Despite these shortcomings, the work stands as an unparalleled investigation into Mormon material culture and its development. Carter articulates a compelling argument and substantiates it with remarkable research and erudition. Scholars in history and religious studies will find in it an essential guide to the development of the Mormon worldview, and both Saint and Gentile will appreciate Carter’s ability to craft a study that is respectful of Mormon culture while maintaining objectivity in its criticism. However, the book is one for the specialist or eager graduate student. Although several portions of the book explain some basics of Mormon history and theology, other sections presume a more initiated audience. Moreover, Catholics will question the book’s simplistic correlation between their tradition and postmillennialism (p. 3), and Protestants may find the thread between Puritan values and Mormon “works righteousness” to be woefully thin (pp. 18–19). Nevertheless, the book also presents an opportunity for further dialogue between faith traditions. For instance, the work invites future scholars to place Carter’s assessment of the Mormon experience in nineteenth-century Utah in conversation with those of other religious traditions in the rest of the nation. American Catholics, for instance, have a long history of navigating the tension between the “otherness” of their faith and its perennial accommodation to secular culture and values. The same could be said for many other religions in the nineteenth century and today, especially Islam. Overall, this element of dialogue confirms Carter’s central thesis. Mormonism is both different and familiar, and its material culture remains an integral part of this reality.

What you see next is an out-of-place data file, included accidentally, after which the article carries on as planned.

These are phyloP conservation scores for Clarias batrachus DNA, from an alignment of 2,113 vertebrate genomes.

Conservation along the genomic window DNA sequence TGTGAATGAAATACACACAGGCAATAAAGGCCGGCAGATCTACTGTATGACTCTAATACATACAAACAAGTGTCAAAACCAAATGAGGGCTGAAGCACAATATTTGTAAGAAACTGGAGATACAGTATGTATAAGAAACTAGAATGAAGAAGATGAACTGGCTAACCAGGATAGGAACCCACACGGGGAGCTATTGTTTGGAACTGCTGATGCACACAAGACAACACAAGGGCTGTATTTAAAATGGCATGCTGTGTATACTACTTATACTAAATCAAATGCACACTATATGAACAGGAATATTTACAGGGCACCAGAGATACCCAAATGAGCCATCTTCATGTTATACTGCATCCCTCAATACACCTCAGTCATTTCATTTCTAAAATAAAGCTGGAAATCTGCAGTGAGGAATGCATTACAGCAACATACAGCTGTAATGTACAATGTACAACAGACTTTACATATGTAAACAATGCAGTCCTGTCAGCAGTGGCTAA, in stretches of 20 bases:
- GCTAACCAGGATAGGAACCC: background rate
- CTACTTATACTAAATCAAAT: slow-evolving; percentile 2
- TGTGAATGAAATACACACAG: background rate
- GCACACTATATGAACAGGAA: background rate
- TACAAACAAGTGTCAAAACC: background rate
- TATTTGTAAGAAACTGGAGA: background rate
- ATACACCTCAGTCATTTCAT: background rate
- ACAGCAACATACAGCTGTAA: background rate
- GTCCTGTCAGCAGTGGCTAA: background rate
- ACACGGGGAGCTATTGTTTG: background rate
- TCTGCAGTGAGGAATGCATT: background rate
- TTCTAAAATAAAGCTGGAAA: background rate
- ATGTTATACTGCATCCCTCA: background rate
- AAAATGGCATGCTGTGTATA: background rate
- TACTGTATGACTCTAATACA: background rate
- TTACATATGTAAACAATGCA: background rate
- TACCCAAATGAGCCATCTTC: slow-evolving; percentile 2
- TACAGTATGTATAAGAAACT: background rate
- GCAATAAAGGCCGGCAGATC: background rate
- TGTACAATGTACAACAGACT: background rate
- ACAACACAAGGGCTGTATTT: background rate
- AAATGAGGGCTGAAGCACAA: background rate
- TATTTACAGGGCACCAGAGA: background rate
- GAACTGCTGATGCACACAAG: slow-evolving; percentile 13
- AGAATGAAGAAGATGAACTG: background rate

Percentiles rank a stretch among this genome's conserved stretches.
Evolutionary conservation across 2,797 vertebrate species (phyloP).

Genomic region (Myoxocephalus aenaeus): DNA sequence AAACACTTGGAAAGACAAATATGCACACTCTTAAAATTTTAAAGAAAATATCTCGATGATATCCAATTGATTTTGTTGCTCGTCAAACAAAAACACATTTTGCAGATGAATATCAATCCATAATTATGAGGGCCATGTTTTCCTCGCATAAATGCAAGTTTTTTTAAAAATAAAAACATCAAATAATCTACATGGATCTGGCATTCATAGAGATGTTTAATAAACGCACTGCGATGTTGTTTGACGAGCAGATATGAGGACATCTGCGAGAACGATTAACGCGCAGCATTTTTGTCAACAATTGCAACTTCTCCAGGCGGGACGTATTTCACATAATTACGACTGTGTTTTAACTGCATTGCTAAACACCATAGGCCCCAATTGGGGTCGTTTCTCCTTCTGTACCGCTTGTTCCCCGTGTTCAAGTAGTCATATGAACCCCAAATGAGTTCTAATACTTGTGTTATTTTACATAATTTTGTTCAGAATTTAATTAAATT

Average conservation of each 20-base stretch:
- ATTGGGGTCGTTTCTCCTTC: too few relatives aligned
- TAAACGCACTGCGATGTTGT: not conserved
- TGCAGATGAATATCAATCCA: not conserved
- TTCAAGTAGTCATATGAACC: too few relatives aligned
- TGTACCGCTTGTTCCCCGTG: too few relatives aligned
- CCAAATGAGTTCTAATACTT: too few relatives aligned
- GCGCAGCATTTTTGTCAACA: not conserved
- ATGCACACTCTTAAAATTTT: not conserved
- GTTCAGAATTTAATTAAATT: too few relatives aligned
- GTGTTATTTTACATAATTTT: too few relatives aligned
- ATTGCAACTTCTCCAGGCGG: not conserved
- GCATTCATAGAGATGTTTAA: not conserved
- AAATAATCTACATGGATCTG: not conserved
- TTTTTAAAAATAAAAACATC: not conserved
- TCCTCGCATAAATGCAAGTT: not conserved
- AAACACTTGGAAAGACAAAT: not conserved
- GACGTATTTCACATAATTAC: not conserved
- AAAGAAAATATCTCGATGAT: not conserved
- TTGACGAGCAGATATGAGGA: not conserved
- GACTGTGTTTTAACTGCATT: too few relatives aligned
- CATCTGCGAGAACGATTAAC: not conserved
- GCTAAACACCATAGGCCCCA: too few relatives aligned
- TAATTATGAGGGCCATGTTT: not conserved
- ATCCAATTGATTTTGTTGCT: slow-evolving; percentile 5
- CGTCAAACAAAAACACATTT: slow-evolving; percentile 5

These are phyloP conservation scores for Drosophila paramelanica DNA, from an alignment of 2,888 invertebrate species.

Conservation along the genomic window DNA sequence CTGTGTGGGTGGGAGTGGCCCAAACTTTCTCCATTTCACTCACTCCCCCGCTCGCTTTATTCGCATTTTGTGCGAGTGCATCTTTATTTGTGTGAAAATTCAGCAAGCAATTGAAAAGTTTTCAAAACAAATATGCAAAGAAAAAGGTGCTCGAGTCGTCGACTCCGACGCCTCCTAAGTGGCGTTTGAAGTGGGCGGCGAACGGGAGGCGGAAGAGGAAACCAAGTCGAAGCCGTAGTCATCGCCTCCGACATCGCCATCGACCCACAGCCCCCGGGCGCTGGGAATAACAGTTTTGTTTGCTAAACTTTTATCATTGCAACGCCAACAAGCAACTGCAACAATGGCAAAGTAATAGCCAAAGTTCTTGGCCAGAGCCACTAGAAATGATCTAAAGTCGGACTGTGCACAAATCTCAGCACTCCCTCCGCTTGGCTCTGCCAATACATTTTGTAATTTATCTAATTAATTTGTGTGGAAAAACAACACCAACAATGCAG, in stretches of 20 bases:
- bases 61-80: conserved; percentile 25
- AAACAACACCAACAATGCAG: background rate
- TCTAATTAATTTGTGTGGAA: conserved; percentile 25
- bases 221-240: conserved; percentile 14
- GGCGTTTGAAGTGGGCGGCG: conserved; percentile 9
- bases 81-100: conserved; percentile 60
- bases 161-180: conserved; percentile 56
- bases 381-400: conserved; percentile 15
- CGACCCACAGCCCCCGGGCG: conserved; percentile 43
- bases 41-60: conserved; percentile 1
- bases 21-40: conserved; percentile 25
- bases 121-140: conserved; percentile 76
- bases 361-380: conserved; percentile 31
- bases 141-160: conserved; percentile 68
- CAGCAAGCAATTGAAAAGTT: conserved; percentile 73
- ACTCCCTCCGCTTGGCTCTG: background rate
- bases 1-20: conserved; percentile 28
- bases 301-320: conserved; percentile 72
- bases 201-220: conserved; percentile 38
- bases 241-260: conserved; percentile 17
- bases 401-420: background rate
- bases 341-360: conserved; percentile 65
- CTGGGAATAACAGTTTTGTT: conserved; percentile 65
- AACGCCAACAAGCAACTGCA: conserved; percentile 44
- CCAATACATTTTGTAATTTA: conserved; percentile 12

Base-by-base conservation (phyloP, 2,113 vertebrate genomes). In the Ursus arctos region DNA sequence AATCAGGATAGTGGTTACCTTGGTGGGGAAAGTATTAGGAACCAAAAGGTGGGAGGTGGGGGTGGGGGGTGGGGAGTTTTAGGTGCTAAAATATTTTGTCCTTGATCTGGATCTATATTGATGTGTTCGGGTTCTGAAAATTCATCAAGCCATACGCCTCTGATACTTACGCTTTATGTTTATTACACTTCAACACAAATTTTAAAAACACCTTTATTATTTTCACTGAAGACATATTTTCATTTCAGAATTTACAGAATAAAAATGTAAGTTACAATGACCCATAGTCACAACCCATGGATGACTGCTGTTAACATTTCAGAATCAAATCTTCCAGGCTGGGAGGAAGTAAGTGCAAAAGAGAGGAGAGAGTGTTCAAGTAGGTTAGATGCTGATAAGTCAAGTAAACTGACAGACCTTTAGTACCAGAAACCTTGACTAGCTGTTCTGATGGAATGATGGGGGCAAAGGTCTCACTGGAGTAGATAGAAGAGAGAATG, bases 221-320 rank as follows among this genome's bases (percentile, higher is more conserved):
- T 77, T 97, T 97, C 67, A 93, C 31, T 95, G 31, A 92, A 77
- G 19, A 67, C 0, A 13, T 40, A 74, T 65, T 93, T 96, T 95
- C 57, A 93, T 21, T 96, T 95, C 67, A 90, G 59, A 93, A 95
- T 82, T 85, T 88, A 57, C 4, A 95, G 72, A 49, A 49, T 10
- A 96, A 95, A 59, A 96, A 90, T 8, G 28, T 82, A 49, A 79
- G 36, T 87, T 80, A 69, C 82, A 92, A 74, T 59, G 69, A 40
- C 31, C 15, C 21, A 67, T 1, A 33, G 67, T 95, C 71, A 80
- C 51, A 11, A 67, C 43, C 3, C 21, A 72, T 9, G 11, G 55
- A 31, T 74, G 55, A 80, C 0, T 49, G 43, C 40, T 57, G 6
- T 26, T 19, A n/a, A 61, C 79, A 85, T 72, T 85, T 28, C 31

Dr. Paul G. Monson is assistant professor of church history at Sacred Heart Seminary and School of Theology, near Milwaukee, Wisconsin. He holds a doctorate from Marquette University and specializes in historical theology and American Catholic thought and culture. His latest project focuses on collaboration between Catholics and Hollywood during the Second Vatican Council (1962–1965).
1. Colleen McDannell, Material Christianity: Religion and Popular Culture in America (New Haven, CT: Yale University Press, 1995).
2. C. Mark Hamilton, Nineteenth-Century Mormon Architecture and City Planning (New York: Oxford University Press, 1995).